Superintendent looks back on school yearBy Emily Beckett Published 4:43pm Friday, May 31, 2013
Another busy school year in Chilton County came to a close last week and sent about 460 graduates into the higher education and workforce world.
But as hundreds of non-senior students enjoy their two-month summer break, local administrators, teachers and the Board of Education will continue their work to prepare for the 2013–2014 school year before students return on Aug. 19.
Funding is an ongoing issue county schools must grapple with as they wait for the state Legislature to release final funding totals for the new school year.
“Funding is an issue,” Chilton County Schools Superintendent Dave Hayden said Thursday. “It’s always been an issue, but we’re going to do the best we can with what we have, and good things will come out of it.”
Hayden said he has been told Chilton County Schools will lose about $69,000 in funding from the federal government next year because of sequestration and cutbacks in federal dollars available for schools.
Additionally, a statewide, 2-percent pay raise for teachers—the first pay raise for K–12 teachers and support workers since 2008—will go into effect in the new fiscal year beginning Oct. 1.
According to Hayden, county schools lost several certified personnel positions, which include teachers, counselors and other support staff.
“That’s a number that had changed every time I got a piece of paper the last three months,” Hayden said. “Last year, we had 485.66 certified personnel units. It will be 478.96 this year.”
A total of 479 personnel units would equate to about $40 million in salaries, plus fringe benefits.
Hayden said the board would dedicate much of the summer to making sure open positions at each school are filled and obtaining necessary paperwork for newly hired employees, as well as those retiring or resigning from their positions.
“Now is a big time for personnel,” he said. “We’ll spend most of the summer getting those things in place.”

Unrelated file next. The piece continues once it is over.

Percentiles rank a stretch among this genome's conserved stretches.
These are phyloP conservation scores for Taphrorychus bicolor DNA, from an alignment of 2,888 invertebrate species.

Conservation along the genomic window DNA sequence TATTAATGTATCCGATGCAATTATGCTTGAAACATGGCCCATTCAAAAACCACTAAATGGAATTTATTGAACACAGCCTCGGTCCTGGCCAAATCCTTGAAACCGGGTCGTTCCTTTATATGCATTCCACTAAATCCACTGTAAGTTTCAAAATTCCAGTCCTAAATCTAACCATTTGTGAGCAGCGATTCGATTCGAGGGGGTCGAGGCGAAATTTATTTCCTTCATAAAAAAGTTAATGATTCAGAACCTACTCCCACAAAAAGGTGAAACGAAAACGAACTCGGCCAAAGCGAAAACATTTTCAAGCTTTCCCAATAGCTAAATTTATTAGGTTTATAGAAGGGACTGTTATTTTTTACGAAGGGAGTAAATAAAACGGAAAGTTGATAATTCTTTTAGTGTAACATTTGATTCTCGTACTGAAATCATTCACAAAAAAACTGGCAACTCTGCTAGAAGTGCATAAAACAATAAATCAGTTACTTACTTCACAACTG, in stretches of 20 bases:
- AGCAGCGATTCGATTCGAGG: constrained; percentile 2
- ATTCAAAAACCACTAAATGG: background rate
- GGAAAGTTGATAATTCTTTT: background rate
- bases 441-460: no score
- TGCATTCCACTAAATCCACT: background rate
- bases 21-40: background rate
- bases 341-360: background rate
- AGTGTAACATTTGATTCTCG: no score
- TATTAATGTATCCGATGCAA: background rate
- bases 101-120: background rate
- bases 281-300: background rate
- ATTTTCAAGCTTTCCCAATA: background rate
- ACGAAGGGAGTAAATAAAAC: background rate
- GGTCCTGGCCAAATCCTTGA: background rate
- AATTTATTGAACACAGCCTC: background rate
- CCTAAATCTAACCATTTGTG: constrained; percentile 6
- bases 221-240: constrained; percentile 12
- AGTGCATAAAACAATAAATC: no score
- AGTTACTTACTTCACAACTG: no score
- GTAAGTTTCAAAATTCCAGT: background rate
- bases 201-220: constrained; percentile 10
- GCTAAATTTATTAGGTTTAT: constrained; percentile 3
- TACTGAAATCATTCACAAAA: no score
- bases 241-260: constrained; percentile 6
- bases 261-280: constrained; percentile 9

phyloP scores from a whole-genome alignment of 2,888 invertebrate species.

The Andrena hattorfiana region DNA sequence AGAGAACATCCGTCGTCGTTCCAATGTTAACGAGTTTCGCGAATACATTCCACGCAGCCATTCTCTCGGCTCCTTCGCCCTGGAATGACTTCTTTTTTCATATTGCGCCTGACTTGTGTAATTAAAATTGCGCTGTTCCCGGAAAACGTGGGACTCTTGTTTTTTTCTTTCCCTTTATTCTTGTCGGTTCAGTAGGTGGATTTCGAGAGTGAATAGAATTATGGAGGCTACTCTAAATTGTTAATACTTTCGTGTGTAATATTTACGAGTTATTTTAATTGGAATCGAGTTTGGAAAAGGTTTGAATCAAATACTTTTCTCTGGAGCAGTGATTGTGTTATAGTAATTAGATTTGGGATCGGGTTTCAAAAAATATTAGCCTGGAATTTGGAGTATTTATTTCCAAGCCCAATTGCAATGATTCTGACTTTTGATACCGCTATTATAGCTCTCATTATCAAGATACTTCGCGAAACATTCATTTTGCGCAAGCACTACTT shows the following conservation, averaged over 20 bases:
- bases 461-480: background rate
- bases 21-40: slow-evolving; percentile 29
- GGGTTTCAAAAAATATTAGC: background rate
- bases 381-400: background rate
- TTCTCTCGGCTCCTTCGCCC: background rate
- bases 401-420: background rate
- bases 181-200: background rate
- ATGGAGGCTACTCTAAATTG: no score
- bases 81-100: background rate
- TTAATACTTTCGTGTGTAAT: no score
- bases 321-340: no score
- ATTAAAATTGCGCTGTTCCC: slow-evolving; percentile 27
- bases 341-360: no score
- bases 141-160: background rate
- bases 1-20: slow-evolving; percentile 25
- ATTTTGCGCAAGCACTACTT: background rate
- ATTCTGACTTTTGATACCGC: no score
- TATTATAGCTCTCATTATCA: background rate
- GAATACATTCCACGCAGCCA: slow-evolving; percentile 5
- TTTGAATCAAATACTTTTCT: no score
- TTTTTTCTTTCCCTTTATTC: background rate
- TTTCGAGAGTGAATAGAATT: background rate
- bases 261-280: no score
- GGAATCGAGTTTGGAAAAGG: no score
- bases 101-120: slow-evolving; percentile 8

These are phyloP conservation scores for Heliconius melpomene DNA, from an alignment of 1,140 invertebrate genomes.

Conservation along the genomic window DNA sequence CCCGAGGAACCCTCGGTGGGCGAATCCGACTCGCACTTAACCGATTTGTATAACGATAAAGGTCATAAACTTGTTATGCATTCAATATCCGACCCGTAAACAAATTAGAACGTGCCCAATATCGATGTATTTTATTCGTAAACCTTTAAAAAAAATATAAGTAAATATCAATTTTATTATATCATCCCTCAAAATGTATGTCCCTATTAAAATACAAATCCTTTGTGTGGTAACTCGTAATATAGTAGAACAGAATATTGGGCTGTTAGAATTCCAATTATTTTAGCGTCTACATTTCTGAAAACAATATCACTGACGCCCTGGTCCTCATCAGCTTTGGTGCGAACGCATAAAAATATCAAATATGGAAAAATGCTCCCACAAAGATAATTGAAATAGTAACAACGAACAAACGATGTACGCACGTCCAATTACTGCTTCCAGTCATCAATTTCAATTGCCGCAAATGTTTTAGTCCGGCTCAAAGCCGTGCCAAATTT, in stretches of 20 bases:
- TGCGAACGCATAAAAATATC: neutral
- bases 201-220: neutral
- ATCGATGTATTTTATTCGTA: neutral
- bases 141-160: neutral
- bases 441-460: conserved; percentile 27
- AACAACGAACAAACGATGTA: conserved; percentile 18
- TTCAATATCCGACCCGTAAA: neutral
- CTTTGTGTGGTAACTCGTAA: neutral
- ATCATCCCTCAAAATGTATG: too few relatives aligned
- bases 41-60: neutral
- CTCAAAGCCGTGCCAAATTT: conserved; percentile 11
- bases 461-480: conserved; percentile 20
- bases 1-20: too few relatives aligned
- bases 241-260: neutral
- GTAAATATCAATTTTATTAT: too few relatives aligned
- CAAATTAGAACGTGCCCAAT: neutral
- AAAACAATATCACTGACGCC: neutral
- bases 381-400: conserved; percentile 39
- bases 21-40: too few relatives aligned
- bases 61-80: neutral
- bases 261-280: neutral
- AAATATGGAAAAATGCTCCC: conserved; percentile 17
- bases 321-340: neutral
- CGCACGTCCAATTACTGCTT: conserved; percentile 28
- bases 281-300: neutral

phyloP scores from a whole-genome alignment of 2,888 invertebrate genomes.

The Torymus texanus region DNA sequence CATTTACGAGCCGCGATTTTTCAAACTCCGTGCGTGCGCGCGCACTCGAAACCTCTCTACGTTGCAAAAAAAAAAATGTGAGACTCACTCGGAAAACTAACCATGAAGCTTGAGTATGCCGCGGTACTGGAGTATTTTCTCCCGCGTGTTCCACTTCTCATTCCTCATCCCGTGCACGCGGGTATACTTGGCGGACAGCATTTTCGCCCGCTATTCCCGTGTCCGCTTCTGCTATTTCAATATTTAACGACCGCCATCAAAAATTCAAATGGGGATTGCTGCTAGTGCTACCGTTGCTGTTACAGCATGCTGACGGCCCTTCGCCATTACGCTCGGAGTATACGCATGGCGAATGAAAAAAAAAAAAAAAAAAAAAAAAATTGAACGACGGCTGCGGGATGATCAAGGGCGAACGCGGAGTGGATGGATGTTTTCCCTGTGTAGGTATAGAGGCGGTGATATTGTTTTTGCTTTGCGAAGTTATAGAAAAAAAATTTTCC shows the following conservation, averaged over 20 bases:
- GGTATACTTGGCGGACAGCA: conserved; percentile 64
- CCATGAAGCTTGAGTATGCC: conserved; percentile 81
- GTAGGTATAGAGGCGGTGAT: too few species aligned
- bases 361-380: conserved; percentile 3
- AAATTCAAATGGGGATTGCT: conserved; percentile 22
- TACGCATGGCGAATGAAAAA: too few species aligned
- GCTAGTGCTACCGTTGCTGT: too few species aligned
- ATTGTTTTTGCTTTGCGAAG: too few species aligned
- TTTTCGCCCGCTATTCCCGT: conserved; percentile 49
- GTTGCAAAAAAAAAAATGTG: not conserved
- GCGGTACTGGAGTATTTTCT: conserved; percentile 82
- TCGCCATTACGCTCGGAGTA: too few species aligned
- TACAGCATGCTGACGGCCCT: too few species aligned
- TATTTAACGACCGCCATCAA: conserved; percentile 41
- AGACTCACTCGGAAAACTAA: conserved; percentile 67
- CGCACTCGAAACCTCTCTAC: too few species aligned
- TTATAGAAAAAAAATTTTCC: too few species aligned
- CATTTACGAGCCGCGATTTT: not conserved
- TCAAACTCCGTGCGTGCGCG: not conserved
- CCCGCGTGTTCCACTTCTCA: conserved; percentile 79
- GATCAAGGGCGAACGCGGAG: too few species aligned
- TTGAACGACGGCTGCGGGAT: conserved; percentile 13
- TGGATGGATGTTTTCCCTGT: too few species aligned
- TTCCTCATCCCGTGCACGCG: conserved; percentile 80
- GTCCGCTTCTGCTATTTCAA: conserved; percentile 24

Last year, Chilton County Schools’ transportation department received about $2.5 million in state funding to operate its buses, but it needed $3 million.
The remaining $500,000 had to come from taxpayers.
“You’ve got to have your buses on the road, you’ve got to be safe, you’ve got to have a driver in them and you’ve got to have fuel,” Hayden said.
The board has also relied on help from taxpayers to fund current expenses, which cover the salaries of janitors, maintenance workers and school nurses.
Last year, for example, the state provided Chilton County schools with enough funding for six nurses when 11 were needed.
“We’ve held our own here; we just don’t have many extras,” Hayden said. “I think we’re serving the students very well, but I guess you always want to offer more.”
The board has not made any more decisions about the structure of pre-kindergarten programs such as PALS since board members voted on May 21 to post an opening for a certified special education teacher position.
Regarding projects at school campuses, renovating the old Jemison Middle School building next to Jemison High is maintenance supervisor Wayne Howell and his crew’s largest single project this summer and will be completed by August.
Hayden mentioned the passing of Jemison Intermediate student Christopher Rico and former JHS principal Margo Gibson as he reflected on the 2012–2013 year.
“We certainly want to remember these people, but for the most part it’s been a good year,” Hayden said.